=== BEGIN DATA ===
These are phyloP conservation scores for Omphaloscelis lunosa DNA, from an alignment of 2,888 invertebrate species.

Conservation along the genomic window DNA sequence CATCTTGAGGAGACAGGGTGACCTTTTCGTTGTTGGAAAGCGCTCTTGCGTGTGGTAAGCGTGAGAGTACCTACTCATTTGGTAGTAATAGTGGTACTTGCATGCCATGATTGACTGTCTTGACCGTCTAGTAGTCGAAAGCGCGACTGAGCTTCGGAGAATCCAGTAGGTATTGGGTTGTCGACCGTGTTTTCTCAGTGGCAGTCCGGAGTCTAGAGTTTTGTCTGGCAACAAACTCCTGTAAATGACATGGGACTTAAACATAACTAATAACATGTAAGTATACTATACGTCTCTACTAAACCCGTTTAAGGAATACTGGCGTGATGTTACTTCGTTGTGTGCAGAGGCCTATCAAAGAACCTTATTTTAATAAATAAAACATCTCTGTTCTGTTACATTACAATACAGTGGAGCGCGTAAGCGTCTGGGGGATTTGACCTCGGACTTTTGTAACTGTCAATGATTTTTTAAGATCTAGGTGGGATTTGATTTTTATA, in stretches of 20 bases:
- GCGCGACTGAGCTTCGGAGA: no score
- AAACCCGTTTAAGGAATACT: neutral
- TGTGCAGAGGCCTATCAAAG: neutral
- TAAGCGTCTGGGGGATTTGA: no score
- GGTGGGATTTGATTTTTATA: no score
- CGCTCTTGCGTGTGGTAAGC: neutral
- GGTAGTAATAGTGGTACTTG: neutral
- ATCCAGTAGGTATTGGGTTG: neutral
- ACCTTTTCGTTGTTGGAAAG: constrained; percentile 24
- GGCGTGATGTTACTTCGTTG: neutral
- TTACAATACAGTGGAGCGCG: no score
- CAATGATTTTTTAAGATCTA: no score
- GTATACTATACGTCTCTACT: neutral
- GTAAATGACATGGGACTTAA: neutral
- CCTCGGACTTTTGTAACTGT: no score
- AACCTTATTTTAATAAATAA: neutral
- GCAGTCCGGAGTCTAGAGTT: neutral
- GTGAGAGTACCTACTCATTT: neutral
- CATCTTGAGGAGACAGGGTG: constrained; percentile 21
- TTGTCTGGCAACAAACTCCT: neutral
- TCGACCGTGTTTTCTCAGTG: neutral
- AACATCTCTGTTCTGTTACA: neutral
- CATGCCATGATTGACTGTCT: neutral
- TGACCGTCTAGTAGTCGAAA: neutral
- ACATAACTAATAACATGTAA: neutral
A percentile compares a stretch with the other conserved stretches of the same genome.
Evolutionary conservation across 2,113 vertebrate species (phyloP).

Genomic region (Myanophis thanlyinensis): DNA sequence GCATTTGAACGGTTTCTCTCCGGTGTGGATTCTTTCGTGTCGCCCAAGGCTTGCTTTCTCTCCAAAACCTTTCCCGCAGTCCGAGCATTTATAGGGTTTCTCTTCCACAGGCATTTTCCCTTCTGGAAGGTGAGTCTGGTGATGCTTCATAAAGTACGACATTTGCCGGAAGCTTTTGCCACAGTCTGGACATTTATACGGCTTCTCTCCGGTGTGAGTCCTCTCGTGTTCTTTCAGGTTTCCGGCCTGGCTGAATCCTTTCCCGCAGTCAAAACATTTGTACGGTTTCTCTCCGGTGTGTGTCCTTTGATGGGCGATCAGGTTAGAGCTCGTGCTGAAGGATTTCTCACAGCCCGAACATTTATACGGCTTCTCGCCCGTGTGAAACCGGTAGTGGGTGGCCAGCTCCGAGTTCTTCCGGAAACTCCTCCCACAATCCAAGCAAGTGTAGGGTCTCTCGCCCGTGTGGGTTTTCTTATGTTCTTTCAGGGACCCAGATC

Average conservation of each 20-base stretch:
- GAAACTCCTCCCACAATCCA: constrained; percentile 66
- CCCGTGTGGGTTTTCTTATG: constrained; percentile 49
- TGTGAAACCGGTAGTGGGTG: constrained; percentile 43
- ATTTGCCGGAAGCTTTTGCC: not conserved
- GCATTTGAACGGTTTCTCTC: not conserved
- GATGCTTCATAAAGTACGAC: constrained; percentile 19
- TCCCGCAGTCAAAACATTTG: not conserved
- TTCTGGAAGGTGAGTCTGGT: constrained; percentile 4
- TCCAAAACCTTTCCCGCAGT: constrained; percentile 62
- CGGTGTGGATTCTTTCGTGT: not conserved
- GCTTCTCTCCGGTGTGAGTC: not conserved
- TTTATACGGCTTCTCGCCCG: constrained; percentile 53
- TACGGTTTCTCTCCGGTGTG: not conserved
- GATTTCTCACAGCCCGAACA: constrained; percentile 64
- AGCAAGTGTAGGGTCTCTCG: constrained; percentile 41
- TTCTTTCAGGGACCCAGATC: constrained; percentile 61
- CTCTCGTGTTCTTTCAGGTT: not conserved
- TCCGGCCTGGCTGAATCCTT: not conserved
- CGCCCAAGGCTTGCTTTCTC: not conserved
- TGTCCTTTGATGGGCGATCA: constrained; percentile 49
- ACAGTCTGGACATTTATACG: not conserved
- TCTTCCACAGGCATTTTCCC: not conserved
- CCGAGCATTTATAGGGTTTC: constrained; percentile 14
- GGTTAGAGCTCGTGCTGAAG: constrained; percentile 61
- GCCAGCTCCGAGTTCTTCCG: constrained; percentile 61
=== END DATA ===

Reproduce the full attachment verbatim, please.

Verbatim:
These are phyloP conservation scores for Omphaloscelis lunosa DNA, from an alignment of 2,888 invertebrate species.

Conservation along the genomic window DNA sequence CATCTTGAGGAGACAGGGTGACCTTTTCGTTGTTGGAAAGCGCTCTTGCGTGTGGTAAGCGTGAGAGTACCTACTCATTTGGTAGTAATAGTGGTACTTGCATGCCATGATTGACTGTCTTGACCGTCTAGTAGTCGAAAGCGCGACTGAGCTTCGGAGAATCCAGTAGGTATTGGGTTGTCGACCGTGTTTTCTCAGTGGCAGTCCGGAGTCTAGAGTTTTGTCTGGCAACAAACTCCTGTAAATGACATGGGACTTAAACATAACTAATAACATGTAAGTATACTATACGTCTCTACTAAACCCGTTTAAGGAATACTGGCGTGATGTTACTTCGTTGTGTGCAGAGGCCTATCAAAGAACCTTATTTTAATAAATAAAACATCTCTGTTCTGTTACATTACAATACAGTGGAGCGCGTAAGCGTCTGGGGGATTTGACCTCGGACTTTTGTAACTGTCAATGATTTTTTAAGATCTAGGTGGGATTTGATTTTTATA, in stretches of 20 bases:
- GCGCGACTGAGCTTCGGAGA: no score
- AAACCCGTTTAAGGAATACT: neutral
- TGTGCAGAGGCCTATCAAAG: neutral
- TAAGCGTCTGGGGGATTTGA: no score
- GGTGGGATTTGATTTTTATA: no score
- CGCTCTTGCGTGTGGTAAGC: neutral
- GGTAGTAATAGTGGTACTTG: neutral
- ATCCAGTAGGTATTGGGTTG: neutral
- ACCTTTTCGTTGTTGGAAAG: constrained; percentile 24
- GGCGTGATGTTACTTCGTTG: neutral
- TTACAATACAGTGGAGCGCG: no score
- CAATGATTTTTTAAGATCTA: no score
- GTATACTATACGTCTCTACT: neutral
- GTAAATGACATGGGACTTAA: neutral
- CCTCGGACTTTTGTAACTGT: no score
- AACCTTATTTTAATAAATAA: neutral
- GCAGTCCGGAGTCTAGAGTT: neutral
- GTGAGAGTACCTACTCATTT: neutral
- CATCTTGAGGAGACAGGGTG: constrained; percentile 21
- TTGTCTGGCAACAAACTCCT: neutral
- TCGACCGTGTTTTCTCAGTG: neutral
- AACATCTCTGTTCTGTTACA: neutral
- CATGCCATGATTGACTGTCT: neutral
- TGACCGTCTAGTAGTCGAAA: neutral
- ACATAACTAATAACATGTAA: neutral
A percentile compares a stretch with the other conserved stretches of the same genome.
Evolutionary conservation across 2,113 vertebrate species (phyloP).

Genomic region (Myanophis thanlyinensis): DNA sequence GCATTTGAACGGTTTCTCTCCGGTGTGGATTCTTTCGTGTCGCCCAAGGCTTGCTTTCTCTCCAAAACCTTTCCCGCAGTCCGAGCATTTATAGGGTTTCTCTTCCACAGGCATTTTCCCTTCTGGAAGGTGAGTCTGGTGATGCTTCATAAAGTACGACATTTGCCGGAAGCTTTTGCCACAGTCTGGACATTTATACGGCTTCTCTCCGGTGTGAGTCCTCTCGTGTTCTTTCAGGTTTCCGGCCTGGCTGAATCCTTTCCCGCAGTCAAAACATTTGTACGGTTTCTCTCCGGTGTGTGTCCTTTGATGGGCGATCAGGTTAGAGCTCGTGCTGAAGGATTTCTCACAGCCCGAACATTTATACGGCTTCTCGCCCGTGTGAAACCGGTAGTGGGTGGCCAGCTCCGAGTTCTTCCGGAAACTCCTCCCACAATCCAAGCAAGTGTAGGGTCTCTCGCCCGTGTGGGTTTTCTTATGTTCTTTCAGGGACCCAGATC

Average conservation of each 20-base stretch:
- GAAACTCCTCCCACAATCCA: constrained; percentile 66
- CCCGTGTGGGTTTTCTTATG: constrained; percentile 49
- TGTGAAACCGGTAGTGGGTG: constrained; percentile 43
- ATTTGCCGGAAGCTTTTGCC: not conserved
- GCATTTGAACGGTTTCTCTC: not conserved
- GATGCTTCATAAAGTACGAC: constrained; percentile 19
- TCCCGCAGTCAAAACATTTG: not conserved
- TTCTGGAAGGTGAGTCTGGT: constrained; percentile 4
- TCCAAAACCTTTCCCGCAGT: constrained; percentile 62
- CGGTGTGGATTCTTTCGTGT: not conserved
- GCTTCTCTCCGGTGTGAGTC: not conserved
- TTTATACGGCTTCTCGCCCG: constrained; percentile 53
- TACGGTTTCTCTCCGGTGTG: not conserved
- GATTTCTCACAGCCCGAACA: constrained; percentile 64
- AGCAAGTGTAGGGTCTCTCG: constrained; percentile 41
- TTCTTTCAGGGACCCAGATC: constrained; percentile 61
- CTCTCGTGTTCTTTCAGGTT: not conserved
- TCCGGCCTGGCTGAATCCTT: not conserved
- CGCCCAAGGCTTGCTTTCTC: not conserved
- TGTCCTTTGATGGGCGATCA: constrained; percentile 49
- ACAGTCTGGACATTTATACG: not conserved
- TCTTCCACAGGCATTTTCCC: not conserved
- CCGAGCATTTATAGGGTTTC: constrained; percentile 14
- GGTTAGAGCTCGTGCTGAAG: constrained; percentile 61
- GCCAGCTCCGAGTTCTTCCG: constrained; percentile 61